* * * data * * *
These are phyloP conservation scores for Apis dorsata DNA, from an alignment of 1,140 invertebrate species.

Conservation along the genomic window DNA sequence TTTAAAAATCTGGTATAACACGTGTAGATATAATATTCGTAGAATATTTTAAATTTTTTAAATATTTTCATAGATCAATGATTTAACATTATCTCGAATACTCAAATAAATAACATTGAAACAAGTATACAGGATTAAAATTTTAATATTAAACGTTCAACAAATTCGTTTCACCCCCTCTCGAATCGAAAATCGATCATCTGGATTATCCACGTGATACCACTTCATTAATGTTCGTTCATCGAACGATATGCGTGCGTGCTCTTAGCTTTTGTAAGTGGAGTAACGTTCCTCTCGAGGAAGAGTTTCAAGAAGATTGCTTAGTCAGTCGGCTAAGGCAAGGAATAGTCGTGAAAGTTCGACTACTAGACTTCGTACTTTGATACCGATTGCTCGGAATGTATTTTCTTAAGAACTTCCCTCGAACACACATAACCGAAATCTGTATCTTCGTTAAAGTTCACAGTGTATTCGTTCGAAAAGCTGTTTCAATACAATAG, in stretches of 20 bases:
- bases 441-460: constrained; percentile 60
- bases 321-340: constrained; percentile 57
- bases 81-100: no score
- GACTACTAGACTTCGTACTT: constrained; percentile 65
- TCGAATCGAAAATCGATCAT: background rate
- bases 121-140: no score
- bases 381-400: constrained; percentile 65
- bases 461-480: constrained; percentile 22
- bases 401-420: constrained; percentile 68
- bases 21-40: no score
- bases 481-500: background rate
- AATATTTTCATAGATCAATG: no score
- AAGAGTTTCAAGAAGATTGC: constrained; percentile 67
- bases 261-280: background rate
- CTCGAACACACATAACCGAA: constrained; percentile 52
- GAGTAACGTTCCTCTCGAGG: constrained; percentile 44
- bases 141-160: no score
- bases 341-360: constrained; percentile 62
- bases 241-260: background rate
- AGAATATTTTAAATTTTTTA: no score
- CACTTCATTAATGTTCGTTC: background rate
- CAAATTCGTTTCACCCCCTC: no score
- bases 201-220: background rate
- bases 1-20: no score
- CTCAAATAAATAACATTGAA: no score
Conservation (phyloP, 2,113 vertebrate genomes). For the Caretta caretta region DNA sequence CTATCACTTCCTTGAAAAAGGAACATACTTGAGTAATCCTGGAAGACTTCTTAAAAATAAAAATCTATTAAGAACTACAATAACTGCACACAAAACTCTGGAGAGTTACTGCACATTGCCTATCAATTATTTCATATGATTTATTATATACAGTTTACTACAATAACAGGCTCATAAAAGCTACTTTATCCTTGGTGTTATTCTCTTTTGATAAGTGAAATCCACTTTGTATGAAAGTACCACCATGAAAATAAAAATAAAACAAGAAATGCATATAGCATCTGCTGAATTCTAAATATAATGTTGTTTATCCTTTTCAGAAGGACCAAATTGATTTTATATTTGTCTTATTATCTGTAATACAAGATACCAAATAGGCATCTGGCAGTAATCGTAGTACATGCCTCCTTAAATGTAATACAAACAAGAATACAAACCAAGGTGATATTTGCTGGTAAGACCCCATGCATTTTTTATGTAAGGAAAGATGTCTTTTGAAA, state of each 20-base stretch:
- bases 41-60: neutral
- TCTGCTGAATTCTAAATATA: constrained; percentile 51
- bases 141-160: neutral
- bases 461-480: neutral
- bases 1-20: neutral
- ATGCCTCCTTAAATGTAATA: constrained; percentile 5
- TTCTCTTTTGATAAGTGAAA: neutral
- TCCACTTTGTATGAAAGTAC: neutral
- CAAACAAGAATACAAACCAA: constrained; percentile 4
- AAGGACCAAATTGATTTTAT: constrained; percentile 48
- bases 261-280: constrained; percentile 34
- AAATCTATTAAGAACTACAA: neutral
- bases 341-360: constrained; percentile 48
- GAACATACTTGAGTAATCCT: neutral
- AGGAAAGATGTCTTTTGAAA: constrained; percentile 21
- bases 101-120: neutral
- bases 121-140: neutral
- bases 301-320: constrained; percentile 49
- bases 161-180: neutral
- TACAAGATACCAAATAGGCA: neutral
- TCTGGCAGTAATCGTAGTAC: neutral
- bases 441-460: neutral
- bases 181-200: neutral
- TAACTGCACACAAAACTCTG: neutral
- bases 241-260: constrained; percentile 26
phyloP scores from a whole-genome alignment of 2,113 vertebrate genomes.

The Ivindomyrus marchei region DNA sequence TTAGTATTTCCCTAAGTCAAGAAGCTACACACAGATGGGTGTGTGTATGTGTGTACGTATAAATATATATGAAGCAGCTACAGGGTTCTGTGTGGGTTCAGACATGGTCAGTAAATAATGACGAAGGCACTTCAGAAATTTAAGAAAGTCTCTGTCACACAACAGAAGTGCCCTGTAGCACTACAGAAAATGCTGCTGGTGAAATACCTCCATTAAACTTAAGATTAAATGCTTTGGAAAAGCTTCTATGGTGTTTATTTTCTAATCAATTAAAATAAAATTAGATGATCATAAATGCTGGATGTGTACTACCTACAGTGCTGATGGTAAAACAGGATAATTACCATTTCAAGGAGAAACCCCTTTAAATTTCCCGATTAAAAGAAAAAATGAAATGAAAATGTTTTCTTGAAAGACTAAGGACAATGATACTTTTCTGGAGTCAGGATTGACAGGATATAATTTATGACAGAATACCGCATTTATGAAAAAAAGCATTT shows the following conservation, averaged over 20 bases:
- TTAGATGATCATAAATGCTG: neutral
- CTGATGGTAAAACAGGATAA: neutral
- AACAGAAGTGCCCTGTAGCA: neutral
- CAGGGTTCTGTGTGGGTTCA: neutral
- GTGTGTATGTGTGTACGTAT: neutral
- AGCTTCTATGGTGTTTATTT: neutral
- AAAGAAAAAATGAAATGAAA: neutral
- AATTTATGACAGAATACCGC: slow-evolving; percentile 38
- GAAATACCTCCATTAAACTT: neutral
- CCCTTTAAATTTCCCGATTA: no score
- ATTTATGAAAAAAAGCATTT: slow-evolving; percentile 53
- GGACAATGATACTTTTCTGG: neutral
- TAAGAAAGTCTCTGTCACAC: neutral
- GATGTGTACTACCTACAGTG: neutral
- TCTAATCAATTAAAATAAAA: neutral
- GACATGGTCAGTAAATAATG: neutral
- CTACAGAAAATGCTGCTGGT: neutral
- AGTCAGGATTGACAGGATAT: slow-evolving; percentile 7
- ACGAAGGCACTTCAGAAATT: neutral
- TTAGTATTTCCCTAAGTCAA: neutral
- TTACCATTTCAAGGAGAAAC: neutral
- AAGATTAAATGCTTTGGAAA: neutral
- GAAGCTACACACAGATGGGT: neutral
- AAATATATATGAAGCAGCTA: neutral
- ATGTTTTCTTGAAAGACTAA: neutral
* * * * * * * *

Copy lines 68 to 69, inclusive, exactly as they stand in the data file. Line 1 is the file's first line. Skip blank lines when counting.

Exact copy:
- TAAGAAAGTCTCTGTCACAC: neutral
- GATGTGTACTACCTACAGTG: neutral